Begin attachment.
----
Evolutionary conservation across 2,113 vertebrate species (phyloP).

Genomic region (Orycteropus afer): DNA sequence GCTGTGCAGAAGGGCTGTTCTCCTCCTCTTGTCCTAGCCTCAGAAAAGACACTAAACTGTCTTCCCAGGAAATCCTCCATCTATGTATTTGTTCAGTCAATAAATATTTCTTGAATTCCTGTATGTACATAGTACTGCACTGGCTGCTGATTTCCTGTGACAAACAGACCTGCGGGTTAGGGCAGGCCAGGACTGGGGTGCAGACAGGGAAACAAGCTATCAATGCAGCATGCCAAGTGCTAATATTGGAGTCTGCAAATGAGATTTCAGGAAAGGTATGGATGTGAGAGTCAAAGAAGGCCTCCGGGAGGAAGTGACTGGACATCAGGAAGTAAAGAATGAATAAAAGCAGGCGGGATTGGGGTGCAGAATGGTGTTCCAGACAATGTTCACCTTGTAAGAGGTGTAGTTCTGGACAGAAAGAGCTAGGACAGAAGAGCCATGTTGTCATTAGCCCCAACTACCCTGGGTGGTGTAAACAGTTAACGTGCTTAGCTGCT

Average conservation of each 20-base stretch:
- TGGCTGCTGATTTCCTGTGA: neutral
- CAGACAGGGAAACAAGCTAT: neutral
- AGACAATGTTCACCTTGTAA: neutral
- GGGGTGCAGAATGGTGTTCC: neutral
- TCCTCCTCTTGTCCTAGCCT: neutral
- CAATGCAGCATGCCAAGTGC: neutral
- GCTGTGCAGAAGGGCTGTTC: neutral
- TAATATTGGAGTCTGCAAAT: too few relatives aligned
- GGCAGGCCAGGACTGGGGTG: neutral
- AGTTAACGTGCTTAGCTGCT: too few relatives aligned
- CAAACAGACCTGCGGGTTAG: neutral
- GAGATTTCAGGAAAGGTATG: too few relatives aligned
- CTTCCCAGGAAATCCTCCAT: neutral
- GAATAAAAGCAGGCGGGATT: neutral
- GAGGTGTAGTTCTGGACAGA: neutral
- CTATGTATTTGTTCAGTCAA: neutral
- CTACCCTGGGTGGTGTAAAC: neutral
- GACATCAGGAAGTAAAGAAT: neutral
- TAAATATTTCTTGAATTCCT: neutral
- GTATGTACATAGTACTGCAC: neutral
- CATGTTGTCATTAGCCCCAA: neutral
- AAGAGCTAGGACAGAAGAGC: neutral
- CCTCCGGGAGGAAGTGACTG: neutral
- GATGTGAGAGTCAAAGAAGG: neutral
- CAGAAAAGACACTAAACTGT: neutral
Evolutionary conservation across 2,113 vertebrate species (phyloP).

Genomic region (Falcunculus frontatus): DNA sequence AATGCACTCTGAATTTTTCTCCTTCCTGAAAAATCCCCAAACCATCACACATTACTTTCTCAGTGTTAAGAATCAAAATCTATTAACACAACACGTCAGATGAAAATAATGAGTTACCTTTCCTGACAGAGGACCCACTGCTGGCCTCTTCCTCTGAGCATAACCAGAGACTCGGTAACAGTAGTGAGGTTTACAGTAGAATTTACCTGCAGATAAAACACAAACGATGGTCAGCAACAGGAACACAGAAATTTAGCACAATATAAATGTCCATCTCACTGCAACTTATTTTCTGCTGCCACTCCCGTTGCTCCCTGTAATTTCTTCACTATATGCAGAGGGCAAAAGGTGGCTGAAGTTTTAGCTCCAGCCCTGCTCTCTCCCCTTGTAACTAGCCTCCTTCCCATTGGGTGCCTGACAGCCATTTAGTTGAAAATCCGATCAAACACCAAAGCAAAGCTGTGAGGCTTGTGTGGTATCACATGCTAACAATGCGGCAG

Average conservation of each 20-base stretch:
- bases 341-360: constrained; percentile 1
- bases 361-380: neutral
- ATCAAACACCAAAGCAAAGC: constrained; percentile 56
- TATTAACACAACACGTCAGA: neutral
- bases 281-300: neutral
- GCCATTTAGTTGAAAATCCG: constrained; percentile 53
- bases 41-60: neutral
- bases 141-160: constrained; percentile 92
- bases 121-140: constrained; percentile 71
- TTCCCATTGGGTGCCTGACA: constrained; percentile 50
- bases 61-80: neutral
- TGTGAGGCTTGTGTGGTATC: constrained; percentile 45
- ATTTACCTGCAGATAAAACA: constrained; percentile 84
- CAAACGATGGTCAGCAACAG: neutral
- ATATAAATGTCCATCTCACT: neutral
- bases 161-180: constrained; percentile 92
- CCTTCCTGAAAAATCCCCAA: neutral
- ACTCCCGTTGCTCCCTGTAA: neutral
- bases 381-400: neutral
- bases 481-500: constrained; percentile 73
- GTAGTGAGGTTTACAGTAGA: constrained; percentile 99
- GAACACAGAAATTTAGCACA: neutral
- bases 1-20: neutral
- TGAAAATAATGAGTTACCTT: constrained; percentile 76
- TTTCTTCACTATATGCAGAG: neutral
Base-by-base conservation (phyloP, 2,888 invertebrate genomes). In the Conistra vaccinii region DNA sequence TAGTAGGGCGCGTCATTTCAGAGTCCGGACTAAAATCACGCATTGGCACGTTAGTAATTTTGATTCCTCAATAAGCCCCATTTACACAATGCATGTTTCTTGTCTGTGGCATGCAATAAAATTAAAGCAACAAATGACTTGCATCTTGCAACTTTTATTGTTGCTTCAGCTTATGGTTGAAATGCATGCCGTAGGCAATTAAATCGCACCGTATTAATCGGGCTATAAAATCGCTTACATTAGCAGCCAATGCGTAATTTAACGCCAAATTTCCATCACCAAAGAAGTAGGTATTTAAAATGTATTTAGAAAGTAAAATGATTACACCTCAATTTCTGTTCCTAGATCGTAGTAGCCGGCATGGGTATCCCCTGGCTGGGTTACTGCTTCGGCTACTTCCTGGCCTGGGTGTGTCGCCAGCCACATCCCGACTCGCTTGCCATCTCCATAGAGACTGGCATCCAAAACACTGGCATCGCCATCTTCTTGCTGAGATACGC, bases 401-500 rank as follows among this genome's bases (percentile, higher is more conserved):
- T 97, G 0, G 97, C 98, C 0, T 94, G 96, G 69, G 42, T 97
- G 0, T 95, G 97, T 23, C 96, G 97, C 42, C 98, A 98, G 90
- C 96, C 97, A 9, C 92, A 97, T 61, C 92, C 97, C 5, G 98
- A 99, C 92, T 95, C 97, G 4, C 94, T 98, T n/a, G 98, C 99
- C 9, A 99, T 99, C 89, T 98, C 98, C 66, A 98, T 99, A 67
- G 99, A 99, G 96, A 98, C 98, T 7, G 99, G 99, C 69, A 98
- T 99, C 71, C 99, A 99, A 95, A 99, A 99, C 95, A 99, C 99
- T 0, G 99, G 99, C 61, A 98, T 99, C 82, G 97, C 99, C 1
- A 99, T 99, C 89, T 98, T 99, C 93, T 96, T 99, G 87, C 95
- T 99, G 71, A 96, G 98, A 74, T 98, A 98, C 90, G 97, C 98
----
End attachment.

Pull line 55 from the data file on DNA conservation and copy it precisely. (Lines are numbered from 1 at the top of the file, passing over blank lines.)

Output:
- TGAAAATAATGAGTTACCTT: constrained; percentile 76